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Friday, October 31, 2014

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Amusement park favours Muslims, Jews, paper claims

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La Ronde amusement park

MONTREAL — The French-language daily Le Journal de Montréal seemed once again to be trying to stir the pot of intercultural tensions earlier this week.

The paper, which has a history of periodically trying to inflame public sentiment on the issue of reasonable accommodation of minorities in Quebec, sent a reporter disguised in a Muslim headscarf to try to enter Montreal's La Ronde amusement park carrying food, which the public is no longer allowed to do as of this season.

She was successful, leading to a story with the following headline: “Lunches banned at La Ronde, except for Jews and Muslims.”

In the July 16 piece, Journal reporter Mélanie Bergeron approached the entrance gate wearing the religious headscarf and carrying a food container.

A security guard, noticing her hijab, immediately placed a sticker on the container indicating “medical approval” and let her in.

This season, Six Flags, the U.S. company that operates La Ronde, which opened as the midway for Expo 67, instituted a new policy at the park banning the public from bringing in their own food and beverages, unless they’re needed for medical reasons. It set aside a designated picnic area outside the entrance for visitors who want to bring their own food.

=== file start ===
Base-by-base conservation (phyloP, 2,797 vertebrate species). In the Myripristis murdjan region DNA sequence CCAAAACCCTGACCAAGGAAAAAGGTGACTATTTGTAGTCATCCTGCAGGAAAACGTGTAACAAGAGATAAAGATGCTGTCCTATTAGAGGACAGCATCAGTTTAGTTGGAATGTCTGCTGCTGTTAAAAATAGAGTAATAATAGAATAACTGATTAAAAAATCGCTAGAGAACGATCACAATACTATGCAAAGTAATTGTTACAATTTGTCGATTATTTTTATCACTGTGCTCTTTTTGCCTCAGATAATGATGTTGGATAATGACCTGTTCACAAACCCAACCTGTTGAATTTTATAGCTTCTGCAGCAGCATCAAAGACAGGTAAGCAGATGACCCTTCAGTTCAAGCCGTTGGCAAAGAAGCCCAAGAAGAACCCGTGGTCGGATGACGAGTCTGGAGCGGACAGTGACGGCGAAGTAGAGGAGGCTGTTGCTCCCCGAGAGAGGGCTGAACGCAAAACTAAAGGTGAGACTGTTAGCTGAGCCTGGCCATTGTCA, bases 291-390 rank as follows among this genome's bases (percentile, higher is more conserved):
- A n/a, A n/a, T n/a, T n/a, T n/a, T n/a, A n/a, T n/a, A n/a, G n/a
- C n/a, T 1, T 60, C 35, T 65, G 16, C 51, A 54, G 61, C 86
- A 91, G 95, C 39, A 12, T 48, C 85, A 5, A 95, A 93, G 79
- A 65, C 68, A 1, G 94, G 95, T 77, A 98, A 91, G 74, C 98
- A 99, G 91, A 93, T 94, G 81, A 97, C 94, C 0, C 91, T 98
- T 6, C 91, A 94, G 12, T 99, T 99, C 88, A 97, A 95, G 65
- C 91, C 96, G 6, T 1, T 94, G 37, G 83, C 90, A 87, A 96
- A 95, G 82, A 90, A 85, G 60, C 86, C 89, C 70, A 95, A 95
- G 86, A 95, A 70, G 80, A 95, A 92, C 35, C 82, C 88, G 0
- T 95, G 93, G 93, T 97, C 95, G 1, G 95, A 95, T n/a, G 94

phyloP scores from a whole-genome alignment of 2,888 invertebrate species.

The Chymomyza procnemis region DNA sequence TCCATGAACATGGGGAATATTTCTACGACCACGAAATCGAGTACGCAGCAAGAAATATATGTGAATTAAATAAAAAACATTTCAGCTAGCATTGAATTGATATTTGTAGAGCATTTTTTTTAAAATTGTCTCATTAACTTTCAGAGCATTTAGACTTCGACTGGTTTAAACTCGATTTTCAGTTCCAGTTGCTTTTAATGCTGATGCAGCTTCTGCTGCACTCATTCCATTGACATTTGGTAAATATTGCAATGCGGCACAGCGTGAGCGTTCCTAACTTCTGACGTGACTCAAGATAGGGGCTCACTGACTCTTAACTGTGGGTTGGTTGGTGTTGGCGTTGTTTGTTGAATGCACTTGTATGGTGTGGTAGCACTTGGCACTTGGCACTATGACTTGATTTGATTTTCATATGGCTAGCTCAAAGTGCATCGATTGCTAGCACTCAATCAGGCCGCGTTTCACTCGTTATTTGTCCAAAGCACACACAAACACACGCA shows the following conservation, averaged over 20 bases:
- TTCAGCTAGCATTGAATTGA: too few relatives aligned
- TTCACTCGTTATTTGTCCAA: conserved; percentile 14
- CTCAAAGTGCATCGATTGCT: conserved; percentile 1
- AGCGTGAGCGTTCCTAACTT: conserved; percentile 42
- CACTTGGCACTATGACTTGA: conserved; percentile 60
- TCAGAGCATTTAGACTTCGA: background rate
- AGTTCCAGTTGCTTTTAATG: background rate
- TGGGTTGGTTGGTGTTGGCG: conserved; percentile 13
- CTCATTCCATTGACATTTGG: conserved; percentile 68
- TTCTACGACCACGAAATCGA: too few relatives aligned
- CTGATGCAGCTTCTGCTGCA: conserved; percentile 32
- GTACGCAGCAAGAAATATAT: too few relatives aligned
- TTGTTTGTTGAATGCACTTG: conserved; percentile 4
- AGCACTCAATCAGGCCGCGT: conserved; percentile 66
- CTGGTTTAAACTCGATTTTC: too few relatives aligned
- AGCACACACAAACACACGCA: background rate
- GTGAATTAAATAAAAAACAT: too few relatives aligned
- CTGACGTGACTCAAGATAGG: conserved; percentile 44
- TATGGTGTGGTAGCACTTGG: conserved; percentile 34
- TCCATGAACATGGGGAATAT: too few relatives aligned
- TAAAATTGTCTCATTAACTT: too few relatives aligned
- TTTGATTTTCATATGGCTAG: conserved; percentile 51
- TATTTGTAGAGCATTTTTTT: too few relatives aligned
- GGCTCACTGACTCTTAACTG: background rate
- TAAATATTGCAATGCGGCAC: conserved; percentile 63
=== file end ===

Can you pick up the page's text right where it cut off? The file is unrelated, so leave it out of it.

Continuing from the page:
“But there seem to be exceptions for religious groups who are allowed to pass through the turnstiles with kosher or halal meat,” Bergeron wrote, even though the food she brought in – a smoked meat sandwich – was neither kosher nor halal, and it was not even glanced at by the security guard.

Neither Jews nor kashrut were mentioned anywhere else in Bergeron’s story.

CJAD radio cited an unnamed La Ronde security guard as saying that observant Muslims and Jews were being allowed to bring in their own food since the park had no kosher or halal concessions, but this quote didn’t appear in the Journal story.

Jews who observe kashrut and patronize La Ronde, said one Jewish observer who preferred not to be named, almost certainly bring their own food and beverages and consume them with the rest of the public outside the park gates.

The next edition of The CJN is Aug. 1.

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